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With Protests on the Back Burner, Where Is the Black Chef Movement Headed?

(Photo courtesy of Turner Johnson)

As people took to the streets of New York City following the police killing of George Floyd in Minneapolis back in May, members of the Black Chef Movement took to their kitchens to prepare healthy meals for the protesters on the movement’s frontlines. An initial Instagram post on June 3 asking for volunteers led to an organization of nearly 100 members and an Instagram following of more than 8,000. While the movement has been a success, it’s experiencing some growing pains now that its original mission is fading along with the protests. More →

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Photographer’s Avenger, Judge’s Nightmare: The Case of Copyright Lawyer Richard Liebowitz

(Photo courtesy of Richard Liebowitz)

In the five years his firm has been opened, Richard Liebowitz, a photographer turned attorney, has managed to file more than 2,500 copyright infringement cases. In that same period, he has earned another distinction: he has become the most frequently sanctioned lawyer in the Southern District of New York. 

Federal judges in the District and elsewhere, exasperated with the number of cases and Liebowitz’s alleged misconduct, have labeled him the “copyright troll.”  More →

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One of New York City’s Biggest Processors of Food Waste Is in Danger of Losing Its Home

The entrance of Big Reuse’s site in Queensbridge.

For the last few months, Big Reuse, a compost processing site in western Queens, has been fighting to try to stay on its current land. But at the end of the month, it may have to find a new place to process the roughly 1.7 million pounds of residential food scraps and park leaves it handles every year.  More →

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McSorley’s’ First Female Bartender Keeps Its Spirit Alive

Teresa Maher de la Haba.


McSorley’s Ale House hasn’t changed much in the last century: its floors are still lined with sawdust bought from the same Long Island-based family for the past 80 years, black-and-white photos line its walls containing centuries of history, and a centrally located iron fireplace still burns wood to keep it warm during the winter. But in 1994, Teresa Maher de la Haba became the first McSorley’s bartender with a soprano voice.  More →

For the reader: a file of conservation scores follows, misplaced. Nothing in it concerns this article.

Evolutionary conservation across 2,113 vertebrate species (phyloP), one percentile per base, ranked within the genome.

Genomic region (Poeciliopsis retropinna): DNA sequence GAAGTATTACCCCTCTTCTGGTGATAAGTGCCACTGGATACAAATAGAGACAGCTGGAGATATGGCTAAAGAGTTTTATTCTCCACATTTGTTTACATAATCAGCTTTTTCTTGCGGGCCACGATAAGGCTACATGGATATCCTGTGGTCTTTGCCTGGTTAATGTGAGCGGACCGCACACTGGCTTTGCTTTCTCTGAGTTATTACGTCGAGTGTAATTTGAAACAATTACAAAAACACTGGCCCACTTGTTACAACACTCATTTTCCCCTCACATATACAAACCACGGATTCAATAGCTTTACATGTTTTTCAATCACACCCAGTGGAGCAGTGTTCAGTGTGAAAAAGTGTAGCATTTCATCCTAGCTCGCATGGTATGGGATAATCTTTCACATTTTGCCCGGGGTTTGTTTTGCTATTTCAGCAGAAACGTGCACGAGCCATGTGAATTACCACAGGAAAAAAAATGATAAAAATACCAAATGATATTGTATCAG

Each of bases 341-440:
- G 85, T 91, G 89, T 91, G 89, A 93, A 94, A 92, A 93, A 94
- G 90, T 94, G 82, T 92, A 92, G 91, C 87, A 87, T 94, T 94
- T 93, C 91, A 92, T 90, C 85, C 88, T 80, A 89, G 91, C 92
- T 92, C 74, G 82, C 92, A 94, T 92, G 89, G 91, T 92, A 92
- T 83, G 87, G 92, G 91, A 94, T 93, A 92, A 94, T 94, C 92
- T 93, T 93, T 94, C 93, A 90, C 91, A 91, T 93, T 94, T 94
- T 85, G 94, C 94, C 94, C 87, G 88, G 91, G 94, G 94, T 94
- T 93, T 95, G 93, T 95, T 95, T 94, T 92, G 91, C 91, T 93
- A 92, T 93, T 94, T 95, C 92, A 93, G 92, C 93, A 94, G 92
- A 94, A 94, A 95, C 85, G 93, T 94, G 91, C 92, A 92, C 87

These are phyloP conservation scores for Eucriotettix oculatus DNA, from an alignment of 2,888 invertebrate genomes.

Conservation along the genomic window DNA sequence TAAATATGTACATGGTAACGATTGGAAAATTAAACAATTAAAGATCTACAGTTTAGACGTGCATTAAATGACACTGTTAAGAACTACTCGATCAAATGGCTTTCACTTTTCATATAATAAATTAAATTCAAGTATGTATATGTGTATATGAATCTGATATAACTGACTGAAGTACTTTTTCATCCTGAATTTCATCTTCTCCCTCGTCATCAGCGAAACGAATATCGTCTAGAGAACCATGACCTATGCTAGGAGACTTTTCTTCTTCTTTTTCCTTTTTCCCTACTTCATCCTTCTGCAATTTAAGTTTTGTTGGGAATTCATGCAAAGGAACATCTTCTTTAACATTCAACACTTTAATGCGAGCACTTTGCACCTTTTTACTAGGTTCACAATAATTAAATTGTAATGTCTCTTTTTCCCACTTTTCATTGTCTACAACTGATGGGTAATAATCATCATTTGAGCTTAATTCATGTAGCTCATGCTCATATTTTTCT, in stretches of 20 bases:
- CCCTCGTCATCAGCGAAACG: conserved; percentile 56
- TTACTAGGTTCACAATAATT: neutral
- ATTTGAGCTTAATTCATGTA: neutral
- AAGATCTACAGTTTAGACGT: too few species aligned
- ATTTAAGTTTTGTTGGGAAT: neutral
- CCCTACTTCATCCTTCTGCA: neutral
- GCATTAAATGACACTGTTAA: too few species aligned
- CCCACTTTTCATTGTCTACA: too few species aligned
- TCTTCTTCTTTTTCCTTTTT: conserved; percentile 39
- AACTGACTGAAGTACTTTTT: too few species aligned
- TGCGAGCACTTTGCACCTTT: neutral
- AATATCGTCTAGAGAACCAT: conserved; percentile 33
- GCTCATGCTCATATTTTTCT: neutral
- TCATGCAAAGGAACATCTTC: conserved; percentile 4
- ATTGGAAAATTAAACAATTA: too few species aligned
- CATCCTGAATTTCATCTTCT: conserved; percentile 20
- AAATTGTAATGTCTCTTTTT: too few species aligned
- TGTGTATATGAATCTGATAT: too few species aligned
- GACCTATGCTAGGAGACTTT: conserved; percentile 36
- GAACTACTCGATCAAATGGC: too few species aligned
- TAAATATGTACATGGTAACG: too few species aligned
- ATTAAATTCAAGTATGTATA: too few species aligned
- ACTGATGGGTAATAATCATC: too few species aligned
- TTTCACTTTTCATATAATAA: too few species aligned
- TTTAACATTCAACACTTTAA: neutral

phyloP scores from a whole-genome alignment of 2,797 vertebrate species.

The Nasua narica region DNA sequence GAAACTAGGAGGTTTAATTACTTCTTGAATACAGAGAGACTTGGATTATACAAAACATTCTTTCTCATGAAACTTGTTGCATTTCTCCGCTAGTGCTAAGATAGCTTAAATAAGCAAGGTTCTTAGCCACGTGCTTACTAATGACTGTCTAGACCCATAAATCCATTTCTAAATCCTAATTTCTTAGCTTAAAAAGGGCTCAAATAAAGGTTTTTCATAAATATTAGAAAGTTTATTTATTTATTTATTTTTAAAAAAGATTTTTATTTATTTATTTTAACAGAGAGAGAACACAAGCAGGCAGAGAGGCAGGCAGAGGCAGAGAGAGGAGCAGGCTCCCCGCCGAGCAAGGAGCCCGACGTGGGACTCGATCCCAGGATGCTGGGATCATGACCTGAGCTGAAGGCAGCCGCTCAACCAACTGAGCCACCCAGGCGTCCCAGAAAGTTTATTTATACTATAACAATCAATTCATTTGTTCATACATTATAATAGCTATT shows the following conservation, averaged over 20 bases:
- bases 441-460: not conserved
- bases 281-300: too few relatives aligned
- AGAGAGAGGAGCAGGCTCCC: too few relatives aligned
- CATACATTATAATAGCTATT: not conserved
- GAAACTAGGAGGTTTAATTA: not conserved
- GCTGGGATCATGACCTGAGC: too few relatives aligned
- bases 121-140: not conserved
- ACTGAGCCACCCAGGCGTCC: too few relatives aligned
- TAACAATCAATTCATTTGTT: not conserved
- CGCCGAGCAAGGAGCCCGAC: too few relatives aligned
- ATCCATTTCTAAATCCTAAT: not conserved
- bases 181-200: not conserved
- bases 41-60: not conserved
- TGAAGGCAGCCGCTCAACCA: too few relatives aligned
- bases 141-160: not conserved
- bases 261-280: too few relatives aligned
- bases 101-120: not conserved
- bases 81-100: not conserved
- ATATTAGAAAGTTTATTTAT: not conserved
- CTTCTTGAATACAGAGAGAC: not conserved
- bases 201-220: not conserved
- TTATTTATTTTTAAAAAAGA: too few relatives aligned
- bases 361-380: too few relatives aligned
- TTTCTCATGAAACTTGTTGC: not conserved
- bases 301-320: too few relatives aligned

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Fight Intensifies Over Exam That’s Said to Keep Black Students Out of NYC’s Elite High Schools

Members of PLACE staged a rally at City Hall in October to advocate for the SHSAT. (Photo: Jasmine Photo)

One month after Sierra Fraser participated in a demonstration against New York City’s high school admissions testing, she’s visibly distressed about the experience.

“It was rough,” the 18-year-old college freshman tells me over Zoom, her hair sitting atop her head in a tight bun and her voice quickly turning from quiet and composed to loud and frustrated. Sierra adjusts her glasses and looks up at the ceiling: “We were chanting ‘Black students matter,’ and they yelled back ‘All students matter.’ Their signs said ‘Education for all,’ but how can you say ‘Education for all’ and not support a more inclusive education system for Black and brown students?” More →

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The Bean Comes Back to Second Avenue, But When Will Its Customers Return?

(Photos: Daniel Maurer)

A little over a year after it closed its doors, The Bean has reopened its Second Avenue location, bringing a neighborhood staple back to NYU students and other East Village locals. The coffee shop’s reopening on Nov. 18 was the result of a rent break brought on by the pandemic, but with a second wave of COVID-19 threatening to hit New York City, it remains to be seen how long the silver lining will gleam.  More →